Russia cancels the planned South Stream gas pipeline

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Vladimir Putin, the president of the Russian Federation, announced that his country resigns from the plans of building South Stream Gas Pipeline.

It was a strategic project both for Russia and for European countries (mainly Bulgaria, Hungary, Slovakia, Serbia and Austria). After the crisis in Ukraine, when the delivery of gas to these countries was threatened, it seemed that South Stream is necessary. The reason is that it was to pass by Ukraine and was to guarantee energy security of the southeastern Europe. The project was very important not only for the economies of these countries, but also for the biggest E&P companies of the region: OMV (Austria) and ENI (Italy). South Stream was to be the second largest investment in the field of pipelines in Europe in the last years. The first was Nord Stream, which was a sticking point in EU, connecting Russia and Germany, passing by Estonia, Lithuania, Latvia, Poland, Belarus and Ukraine.

The official reason of abandonment of the plan is that the position of European countries in the matter of the investment is not constructive. For example, the investor has not received all the necessary permissions for the construction in Bulgaria. But Bojko Borisow, the prime minister of Bulgaria asserts that his country supports the investment and the preparations still go on.

Specialists and politics indicate other reasons which might lead to such a decision of Russian authorities.

First of all, after the crisis in the eastern Ukraine and the annexation of Crimea, Russia has to face more and more political and economical problems, although its authorities will never admit it. Some European politics, especially from Ukraine, convince that it is only a political decision and its aim is to punish EU.

The second reason arises from the first one. Political and economical sanctions of EU and US put on Russia brought about serious financial problems to Russian companies, amongst them for the state-owned Gazprom. Maybe the South Stream is too big a burden to bear by the giant.

The third reason may be the price of oil and gas, which is falling down for many days. It is not profitable to invest in such a huge project (its costs are estimated to €40 bn), when the situation is uncertain and unstable.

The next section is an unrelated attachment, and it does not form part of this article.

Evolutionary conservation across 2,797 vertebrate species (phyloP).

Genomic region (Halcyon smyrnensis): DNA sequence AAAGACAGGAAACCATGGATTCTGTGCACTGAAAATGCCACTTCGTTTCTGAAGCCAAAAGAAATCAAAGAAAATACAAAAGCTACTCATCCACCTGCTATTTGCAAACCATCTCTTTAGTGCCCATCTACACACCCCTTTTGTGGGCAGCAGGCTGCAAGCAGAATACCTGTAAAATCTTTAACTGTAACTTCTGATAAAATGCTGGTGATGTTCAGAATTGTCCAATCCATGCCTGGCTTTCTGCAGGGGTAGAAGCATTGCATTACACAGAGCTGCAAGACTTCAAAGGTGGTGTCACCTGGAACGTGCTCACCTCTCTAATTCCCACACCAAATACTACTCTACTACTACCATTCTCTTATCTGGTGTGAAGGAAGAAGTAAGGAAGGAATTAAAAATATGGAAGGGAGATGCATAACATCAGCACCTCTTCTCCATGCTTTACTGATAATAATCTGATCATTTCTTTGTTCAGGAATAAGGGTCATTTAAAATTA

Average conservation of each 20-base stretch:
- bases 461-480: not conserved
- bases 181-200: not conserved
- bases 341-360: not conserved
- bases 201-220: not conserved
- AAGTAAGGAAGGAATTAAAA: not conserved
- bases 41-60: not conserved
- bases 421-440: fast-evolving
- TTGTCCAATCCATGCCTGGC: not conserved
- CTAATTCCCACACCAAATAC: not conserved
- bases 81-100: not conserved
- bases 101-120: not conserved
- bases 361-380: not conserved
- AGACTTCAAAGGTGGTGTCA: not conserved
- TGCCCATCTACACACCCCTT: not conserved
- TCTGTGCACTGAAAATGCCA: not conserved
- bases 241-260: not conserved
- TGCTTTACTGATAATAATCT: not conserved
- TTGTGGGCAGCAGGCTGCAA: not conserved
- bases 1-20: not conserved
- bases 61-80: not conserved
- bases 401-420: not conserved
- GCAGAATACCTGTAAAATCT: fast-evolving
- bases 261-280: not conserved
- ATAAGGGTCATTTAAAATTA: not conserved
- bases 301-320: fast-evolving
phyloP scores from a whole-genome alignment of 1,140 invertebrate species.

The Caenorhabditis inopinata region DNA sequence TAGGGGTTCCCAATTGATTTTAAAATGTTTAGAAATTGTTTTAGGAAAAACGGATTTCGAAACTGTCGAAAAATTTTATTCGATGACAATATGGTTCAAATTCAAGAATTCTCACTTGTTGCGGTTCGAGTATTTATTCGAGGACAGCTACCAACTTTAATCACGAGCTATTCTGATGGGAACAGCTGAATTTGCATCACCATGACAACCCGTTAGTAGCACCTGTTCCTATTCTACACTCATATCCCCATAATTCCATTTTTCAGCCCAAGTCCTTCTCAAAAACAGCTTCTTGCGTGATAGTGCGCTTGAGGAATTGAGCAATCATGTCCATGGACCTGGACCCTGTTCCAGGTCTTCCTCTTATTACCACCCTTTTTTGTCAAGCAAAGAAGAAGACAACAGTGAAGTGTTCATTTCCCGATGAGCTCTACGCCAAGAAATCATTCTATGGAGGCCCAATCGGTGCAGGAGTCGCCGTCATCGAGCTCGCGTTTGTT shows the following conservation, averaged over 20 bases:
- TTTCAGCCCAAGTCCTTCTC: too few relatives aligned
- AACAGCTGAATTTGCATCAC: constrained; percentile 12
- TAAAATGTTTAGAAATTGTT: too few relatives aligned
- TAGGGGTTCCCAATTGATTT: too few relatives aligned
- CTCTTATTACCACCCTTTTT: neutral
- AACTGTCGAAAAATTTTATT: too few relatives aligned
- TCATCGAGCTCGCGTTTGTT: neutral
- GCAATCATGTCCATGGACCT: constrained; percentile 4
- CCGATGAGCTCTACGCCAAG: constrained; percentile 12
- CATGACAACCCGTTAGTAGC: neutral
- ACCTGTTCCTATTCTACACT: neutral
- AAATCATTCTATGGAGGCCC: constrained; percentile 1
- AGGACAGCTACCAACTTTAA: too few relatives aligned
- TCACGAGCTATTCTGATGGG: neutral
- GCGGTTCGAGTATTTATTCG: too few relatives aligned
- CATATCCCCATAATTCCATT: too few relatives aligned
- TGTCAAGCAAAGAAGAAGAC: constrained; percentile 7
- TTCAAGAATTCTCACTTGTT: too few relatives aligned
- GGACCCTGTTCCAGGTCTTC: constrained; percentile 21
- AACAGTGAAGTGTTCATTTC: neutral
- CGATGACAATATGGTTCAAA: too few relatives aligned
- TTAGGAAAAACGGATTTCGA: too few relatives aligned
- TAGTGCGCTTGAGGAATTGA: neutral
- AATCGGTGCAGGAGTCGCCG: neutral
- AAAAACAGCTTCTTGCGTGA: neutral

The next reason is the potential modification of the strategy of Gazprom. The company creates new contacts in southeastern Asia and some people claim that soon some plans of building a gas pipeline to China will be prepared. It can be realized in about 5 years. Such change of strategy can be essential for the future of Gazprom as the approach of European economies also changes its course. European Union is making efforts to start a common energy policy. It looks for new sources of energy (mostly renewable energy, but also nuclear power) and for new contractors of oil and gas. Europe opens its doors for LNG (liquefied natural gas) through construction of LNG terminals in Świnoujście (Poland), Klaipeda (Lithuania) and Omisalj (Croatia). The investments will enable Europe to receive LNG from Qatar and North Africa. From 2019, when the Trans Adriatic Pipeline will be finished, also gas from Azerbaijan will enter Europe.

Thus, Europe will get independence from Russian oil and gas and the Old Continent will no longer need so many pipelines transporting Russian gas. Even given that Soyuz and Brotherfood crossing Ukraine will be cancelled, Jamal and Nord Stream will be enough to provide Europe with gas from Russia.

 “It may a bluff, to pressurise the Bulgarian, Serbian, Hungarian and Austrian governments to unite behind accelerating the project and make a better case for it to the European Commission” – says Martin Vladimirov, an energy specialist at the Centre for the Study of Democracy in Sofia. It may be true, because for Gazprom abandonment of the project can be the first step to loss the European market.

What can we, common gas users, do? I think we can take a bucket of popcorn and wait for the continuation of the matter.

Was Russia’s South Stream too big a ‘burden’ to bear? |BBC News Europe

Pictures:
www.gazprom.com

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Joanna Wilaszek

Editor-in-chief of YoungPetro, for almost three years engaged in work of the editorial board. Member of the board of AGH UST SPE Student Chapter and a fourth-year student of Mining and Geology on Drilling, Oil and Gas Faculty at AGH University. Her hobbies are: travelling, dance and skiing.

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